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For others who may worry that the back of your motherboard has many pin-outs that can easily short out your system if they come in contact with anything metal (say the metal heatpipes of a certain cooler for instance); once again the quick answer is: its been taken care. Thermalright has already thought of this and has run an anti static strip the full length of the heat pipes, so that any part of the unit which could conceivably come in contact with the motherboard has been protected. This long anti-static strip is the same material they use on their backplates for numerous years, so you can rest assured that it will do its job without any problems.


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While all of this is interesting, what really stood out was the inclusion of the four screws and a brief mention on in the pamphlet about it being compatible with any pushpin cooler. In a move that is nothing short of brilliant Thermalright has come up with a solution to many a buyer’s woe; as there is nothing worse than buying a relatively heavy aftermarket cooler, getting it home and realizing that it relies on the fairly flimsy pushpin mounting system. If this has ever happened to you then those four little screws will be the answers to your prayers. With a simple twist and pull you can remove those pushpins on your CPU cooler and use the included screws to securely mount darn near any cooler to Thermalright’s kick ass backplate. No more worrying about plastic fatigue and having it fail, letting your pound plus cooler to crash into your expensive video card. Heck, even if the IFX-10 turns out to be an answer in search of a question I know I'd buy it just for this mounting kit (please note that this kit is also sold separately by Thermalright so we are exaggerating a bit to make a point).
 
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AkG

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Heatsink Construction & Design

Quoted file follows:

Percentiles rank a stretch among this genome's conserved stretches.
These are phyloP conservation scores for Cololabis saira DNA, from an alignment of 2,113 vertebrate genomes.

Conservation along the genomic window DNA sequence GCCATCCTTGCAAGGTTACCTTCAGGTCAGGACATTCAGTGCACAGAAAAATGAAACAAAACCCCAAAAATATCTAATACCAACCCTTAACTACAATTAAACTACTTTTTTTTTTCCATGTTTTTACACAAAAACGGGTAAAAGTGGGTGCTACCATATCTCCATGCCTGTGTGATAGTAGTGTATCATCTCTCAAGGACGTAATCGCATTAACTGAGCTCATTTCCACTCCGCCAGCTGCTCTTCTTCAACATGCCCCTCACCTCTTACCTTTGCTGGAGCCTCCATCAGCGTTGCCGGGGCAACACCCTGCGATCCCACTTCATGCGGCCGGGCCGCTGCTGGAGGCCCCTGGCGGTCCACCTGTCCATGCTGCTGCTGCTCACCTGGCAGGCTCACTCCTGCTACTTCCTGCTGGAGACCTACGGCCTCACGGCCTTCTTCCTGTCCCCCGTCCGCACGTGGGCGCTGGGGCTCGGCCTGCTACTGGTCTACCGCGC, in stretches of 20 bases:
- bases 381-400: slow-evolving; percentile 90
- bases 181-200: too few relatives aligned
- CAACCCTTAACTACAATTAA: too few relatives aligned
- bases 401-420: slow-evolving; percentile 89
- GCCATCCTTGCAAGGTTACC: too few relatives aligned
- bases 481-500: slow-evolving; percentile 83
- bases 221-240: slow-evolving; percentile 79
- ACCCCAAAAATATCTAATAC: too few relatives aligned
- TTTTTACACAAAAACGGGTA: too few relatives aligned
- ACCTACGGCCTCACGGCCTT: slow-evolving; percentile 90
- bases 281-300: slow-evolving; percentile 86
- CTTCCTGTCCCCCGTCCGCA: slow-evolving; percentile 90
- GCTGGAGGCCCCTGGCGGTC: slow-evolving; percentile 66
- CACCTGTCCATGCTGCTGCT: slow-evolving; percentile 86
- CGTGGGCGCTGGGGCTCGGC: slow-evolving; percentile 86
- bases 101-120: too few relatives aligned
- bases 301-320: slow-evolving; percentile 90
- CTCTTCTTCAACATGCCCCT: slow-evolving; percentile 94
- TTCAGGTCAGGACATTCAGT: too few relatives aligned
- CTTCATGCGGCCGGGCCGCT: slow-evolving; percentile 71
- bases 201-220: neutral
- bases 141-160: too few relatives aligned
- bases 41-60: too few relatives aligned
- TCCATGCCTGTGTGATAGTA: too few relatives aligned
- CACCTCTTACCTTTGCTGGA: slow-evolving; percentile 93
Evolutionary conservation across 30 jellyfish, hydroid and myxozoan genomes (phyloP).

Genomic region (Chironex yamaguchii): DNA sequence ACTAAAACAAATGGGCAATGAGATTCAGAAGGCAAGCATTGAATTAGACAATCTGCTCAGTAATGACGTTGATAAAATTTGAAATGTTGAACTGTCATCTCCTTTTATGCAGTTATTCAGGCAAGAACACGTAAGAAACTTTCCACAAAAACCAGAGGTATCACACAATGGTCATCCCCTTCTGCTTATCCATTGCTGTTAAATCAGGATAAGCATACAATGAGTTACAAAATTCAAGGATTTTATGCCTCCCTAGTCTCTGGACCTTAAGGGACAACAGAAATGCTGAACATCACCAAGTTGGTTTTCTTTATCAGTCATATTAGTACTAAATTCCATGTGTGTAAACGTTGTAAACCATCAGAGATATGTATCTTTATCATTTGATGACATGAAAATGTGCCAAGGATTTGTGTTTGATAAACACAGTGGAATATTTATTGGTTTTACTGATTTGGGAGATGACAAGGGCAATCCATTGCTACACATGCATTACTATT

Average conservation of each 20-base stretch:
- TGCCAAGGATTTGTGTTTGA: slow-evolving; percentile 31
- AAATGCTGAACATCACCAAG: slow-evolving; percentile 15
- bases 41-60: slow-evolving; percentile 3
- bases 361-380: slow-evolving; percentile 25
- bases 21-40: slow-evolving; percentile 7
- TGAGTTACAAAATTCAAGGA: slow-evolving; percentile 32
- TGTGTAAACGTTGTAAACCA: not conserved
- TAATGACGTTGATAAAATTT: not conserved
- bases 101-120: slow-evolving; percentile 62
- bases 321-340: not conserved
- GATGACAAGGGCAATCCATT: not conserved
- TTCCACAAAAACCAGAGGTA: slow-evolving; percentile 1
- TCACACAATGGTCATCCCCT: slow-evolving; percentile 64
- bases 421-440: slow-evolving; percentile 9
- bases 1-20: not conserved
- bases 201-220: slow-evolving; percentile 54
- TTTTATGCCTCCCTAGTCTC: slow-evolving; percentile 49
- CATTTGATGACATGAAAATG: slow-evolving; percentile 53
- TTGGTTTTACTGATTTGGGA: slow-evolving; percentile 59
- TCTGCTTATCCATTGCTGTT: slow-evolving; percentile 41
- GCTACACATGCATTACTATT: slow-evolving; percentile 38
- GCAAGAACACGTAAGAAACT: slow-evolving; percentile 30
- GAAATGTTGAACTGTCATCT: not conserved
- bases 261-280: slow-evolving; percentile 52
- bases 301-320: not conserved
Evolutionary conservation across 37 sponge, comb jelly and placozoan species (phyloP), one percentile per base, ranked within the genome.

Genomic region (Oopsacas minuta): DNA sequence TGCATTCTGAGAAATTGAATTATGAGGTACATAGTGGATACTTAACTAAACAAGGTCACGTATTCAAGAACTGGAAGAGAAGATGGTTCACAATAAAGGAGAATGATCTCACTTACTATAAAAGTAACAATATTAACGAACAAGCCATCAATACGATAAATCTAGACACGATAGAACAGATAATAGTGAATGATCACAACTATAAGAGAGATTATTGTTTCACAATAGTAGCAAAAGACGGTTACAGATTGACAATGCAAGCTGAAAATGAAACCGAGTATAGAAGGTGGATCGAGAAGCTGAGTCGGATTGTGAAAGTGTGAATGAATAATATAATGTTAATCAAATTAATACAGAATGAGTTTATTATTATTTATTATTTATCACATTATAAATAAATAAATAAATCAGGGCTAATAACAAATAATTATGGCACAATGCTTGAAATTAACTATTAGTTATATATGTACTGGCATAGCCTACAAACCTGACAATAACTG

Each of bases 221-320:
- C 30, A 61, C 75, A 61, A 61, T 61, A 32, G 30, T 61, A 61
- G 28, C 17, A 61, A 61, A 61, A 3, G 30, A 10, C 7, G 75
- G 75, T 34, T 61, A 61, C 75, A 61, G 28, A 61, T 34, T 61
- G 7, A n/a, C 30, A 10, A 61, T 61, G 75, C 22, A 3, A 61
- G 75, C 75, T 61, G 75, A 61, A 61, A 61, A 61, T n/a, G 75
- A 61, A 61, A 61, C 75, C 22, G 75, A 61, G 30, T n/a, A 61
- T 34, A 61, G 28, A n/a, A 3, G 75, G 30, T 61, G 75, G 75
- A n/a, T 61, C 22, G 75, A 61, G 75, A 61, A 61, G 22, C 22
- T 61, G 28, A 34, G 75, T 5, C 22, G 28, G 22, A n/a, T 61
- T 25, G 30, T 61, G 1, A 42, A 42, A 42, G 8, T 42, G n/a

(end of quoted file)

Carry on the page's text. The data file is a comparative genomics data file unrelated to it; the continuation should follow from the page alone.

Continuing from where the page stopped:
HEATSINK DESIGN AND CONSTRUCTION




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Where this is a backside cooler, the design and thus its construction are a little on the quirky side. The heatpipes that terminate at the top of the fairly regular looking heatsink are long and have been flattened so as to easily fit underneath the motherboard. This has been done so it does not require you to have taller standoffs. The downside to these long heatpipes is that they do make the unit a bit on the flexible, springy side. The other downside to this design is that the majority if the weight is hanging out a good distance from its mounting point. This has a tendency to put a lot of additional torque on the backplate but the backplate is very beefy and should be easily up to this task.

On first blush, the business end of the IFX-10 is nothing more than a smallish tower cooler. Its fins are approximately 20mm wide, 87mm long and the tower cooler is about 112mm high with the fin assembly taking up 72.5mm of this hight. In all there is 25 of these fins and they are very tightly space and under normal circumstance would have a fairly high static pressure, but Thermalright did take great pains to reduce this as we will get into in a moment. The upside to all these fins is that they give a very large surface area for cooling.